China's Mars probe completes major deep-space maneuver
China's Mars probe Tianwen-1 successfully conducted a major deep-space maneuver on Friday night (Beijing time), changing its orbit, according to the China National Space Administration.
The probe completed the maneuver at 11 p.m. after its main engine worked for over 480 seconds. The operation adjusts the flying speed and direction of the probe to enable its accurate rendezvous with the Red Planet in about four months.
The maneuver, which took place 29.4 million kilometers from Earth, is by far the most difficult one since the launch of the probe in July.
Rao Wei, product manager of the Mars rover products from China Academy of Space Technology, said this is the third time that Tianwen-1 has fired its engine to correct its course. During the previous maneuvers, the engine ignition lasted just 10 seconds. During Friday's operation the engine fired for more than eight minutes.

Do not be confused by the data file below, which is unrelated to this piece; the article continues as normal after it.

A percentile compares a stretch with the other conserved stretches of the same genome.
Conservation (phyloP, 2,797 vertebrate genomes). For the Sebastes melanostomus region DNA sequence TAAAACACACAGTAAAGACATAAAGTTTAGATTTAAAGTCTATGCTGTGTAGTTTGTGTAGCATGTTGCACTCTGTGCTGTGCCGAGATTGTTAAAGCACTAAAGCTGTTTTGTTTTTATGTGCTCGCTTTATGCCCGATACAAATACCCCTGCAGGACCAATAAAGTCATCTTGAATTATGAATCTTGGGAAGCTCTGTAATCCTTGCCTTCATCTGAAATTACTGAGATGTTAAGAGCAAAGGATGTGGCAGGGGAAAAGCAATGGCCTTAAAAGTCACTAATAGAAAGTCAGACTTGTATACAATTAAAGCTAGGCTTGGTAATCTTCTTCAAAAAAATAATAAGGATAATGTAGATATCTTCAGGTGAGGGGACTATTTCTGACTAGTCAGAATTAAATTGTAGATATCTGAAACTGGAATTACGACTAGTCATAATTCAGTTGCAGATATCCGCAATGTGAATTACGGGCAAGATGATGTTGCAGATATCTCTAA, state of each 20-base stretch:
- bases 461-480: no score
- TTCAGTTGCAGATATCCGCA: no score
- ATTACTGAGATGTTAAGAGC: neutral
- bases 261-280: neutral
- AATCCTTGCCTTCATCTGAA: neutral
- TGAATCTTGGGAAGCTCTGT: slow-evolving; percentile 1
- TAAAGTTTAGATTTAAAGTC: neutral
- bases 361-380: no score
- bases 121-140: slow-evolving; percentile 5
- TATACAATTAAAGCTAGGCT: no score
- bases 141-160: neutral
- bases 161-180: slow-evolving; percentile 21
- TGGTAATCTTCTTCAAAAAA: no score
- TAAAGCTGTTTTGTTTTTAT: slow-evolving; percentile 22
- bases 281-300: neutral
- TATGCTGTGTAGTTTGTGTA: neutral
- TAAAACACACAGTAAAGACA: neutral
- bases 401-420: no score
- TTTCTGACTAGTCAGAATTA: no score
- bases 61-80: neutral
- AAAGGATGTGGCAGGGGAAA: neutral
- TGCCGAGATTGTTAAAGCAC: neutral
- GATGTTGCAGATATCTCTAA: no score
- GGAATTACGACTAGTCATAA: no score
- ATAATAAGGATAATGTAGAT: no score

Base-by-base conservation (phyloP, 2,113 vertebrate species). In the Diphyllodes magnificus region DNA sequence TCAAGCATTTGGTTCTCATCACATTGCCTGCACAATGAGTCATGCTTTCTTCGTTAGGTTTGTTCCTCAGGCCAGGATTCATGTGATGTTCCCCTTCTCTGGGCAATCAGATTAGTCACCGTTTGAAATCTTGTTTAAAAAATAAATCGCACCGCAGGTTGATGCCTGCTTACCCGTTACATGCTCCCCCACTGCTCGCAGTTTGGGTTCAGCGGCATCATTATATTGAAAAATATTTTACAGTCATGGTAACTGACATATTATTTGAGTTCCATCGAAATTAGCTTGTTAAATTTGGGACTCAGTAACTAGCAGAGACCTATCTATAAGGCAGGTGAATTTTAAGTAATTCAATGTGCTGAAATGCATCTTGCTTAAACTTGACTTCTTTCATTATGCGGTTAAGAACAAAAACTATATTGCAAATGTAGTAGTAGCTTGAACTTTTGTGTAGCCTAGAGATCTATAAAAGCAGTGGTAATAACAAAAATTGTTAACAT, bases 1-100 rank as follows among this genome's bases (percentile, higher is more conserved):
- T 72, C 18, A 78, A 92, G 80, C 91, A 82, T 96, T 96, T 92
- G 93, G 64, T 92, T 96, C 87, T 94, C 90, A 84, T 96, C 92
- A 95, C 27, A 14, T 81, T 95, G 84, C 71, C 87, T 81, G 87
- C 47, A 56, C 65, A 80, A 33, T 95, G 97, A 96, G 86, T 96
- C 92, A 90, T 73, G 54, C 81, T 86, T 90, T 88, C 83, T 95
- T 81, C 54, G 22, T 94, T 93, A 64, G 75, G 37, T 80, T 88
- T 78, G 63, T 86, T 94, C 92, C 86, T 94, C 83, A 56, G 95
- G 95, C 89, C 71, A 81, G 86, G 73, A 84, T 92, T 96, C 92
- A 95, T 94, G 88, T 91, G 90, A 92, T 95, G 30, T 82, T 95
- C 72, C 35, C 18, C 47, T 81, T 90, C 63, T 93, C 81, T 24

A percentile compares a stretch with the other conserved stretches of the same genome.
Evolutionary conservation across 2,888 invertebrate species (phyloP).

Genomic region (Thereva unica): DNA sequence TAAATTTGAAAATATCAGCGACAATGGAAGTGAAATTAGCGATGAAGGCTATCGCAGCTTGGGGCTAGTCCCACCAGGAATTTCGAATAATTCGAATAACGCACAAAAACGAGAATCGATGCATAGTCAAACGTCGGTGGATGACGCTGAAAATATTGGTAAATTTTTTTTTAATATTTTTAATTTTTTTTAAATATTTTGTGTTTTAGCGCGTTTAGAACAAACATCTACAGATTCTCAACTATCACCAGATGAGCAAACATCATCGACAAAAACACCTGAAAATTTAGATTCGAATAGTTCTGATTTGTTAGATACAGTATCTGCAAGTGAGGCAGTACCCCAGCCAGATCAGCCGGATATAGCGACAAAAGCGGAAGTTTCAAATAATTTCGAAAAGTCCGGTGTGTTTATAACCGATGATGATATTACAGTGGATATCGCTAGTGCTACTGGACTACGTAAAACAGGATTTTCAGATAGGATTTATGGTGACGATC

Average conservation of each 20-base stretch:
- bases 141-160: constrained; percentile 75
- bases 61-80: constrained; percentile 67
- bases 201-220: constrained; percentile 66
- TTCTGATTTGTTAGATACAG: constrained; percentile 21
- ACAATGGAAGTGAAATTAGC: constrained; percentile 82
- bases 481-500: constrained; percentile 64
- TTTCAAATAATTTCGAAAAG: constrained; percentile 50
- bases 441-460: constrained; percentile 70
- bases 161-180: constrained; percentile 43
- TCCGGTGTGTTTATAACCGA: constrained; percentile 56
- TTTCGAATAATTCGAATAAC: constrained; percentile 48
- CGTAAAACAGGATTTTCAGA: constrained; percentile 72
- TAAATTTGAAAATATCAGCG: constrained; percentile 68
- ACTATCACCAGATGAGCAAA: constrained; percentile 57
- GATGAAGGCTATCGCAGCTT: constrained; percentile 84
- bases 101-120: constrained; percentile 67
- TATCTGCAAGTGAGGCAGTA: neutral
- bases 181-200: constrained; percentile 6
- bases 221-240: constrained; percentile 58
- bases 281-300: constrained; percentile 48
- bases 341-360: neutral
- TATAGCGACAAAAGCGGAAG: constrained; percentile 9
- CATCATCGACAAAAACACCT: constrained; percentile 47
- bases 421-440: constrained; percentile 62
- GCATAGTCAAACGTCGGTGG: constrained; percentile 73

Going forward, the probe will travel along the Earth-Mars transfer orbit for about four months and complete two or three mid-course orbital corrections before reaching Mars.
China launched the Mars probe on July 23. It was designed to complete orbiting, landing, and roving in one mission. The probe will reach the Red Planet around February 2021.
It has successfully captured a photo of Earth and the moon and completed mid-course orbital corrections twice, as well as self-checks on multiple payloads.